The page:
City Hall has announced that London’s international offices are to remain open despite Boris Johnson previously making clear his opposition to them. Today’s announcement completes a u-turn first hinted at during last year’s elections after Johnson was challenged over plans to close the offices during a hustings organised by London First.
The offices in Delhi, Mumbai, Beijing, Shanghai and Brussels were set up by Ken Livingstone to promote the capital but have been opposed by several parties on the London Assembly.
After leading business figures challenged Johnson’s commitment to scrap the offices, which he’d branded Livingstone’s “foreign embassies”, he softened his position to one of “remaining to be convinced” of their value.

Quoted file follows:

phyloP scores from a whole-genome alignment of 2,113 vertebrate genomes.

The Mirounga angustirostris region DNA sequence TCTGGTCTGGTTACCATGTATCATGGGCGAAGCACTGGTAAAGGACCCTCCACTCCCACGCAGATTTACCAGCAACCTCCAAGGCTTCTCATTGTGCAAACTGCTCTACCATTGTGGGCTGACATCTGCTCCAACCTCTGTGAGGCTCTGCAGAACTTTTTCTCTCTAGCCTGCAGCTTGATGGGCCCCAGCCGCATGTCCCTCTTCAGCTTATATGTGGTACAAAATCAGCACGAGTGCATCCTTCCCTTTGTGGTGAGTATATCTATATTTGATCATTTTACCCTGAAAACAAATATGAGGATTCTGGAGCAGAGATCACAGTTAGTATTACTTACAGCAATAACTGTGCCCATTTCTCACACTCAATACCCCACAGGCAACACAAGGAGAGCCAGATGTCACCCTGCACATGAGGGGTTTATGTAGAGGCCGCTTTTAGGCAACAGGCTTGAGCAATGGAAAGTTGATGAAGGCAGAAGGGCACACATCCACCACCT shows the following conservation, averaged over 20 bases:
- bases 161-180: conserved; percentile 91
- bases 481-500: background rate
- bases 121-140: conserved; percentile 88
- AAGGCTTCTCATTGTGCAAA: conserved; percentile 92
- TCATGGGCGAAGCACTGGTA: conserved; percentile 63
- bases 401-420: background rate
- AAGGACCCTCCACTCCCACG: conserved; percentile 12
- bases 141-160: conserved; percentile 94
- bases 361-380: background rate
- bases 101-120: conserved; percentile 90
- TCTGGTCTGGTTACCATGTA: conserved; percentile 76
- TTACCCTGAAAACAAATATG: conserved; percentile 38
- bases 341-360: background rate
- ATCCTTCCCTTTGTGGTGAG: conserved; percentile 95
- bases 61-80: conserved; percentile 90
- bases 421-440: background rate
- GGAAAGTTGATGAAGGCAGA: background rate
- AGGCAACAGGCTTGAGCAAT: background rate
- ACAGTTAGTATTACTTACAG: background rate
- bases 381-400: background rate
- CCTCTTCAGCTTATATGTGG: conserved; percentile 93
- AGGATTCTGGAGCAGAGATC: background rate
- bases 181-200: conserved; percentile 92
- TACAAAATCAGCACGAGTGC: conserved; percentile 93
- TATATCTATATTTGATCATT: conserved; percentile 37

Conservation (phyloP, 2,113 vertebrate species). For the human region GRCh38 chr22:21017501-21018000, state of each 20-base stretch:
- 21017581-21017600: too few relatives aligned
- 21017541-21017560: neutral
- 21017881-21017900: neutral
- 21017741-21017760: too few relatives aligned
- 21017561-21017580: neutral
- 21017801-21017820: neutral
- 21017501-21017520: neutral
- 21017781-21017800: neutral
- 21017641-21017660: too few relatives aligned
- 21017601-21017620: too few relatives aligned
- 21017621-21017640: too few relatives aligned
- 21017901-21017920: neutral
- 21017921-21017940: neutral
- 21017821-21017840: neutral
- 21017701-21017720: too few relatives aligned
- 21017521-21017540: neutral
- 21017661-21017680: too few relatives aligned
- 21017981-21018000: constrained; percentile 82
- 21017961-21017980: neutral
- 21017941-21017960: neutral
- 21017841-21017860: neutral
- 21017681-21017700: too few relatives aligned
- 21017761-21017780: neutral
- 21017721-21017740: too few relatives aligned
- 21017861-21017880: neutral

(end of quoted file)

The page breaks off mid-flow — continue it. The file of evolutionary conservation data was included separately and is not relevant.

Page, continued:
Today’s announcement follows a review which found the rationale behind the offices to be “fundamentally sound” although City Hall says it will look at cutting costs.
Ian Clement, the Mayor’s advisor on government relations, says the administration are “ in discussions with organisations including the UK Trade and Investment (UKTI) and the Corporation of London to investigate efficiency savings through measures such as sharing offices.“
Johnson has already scrapped the office in Caracas after he ended a deal with Venezuela’s state-owned oil company to subsidise cheap travel in the capital and has ended a consultancy contract in Moscow.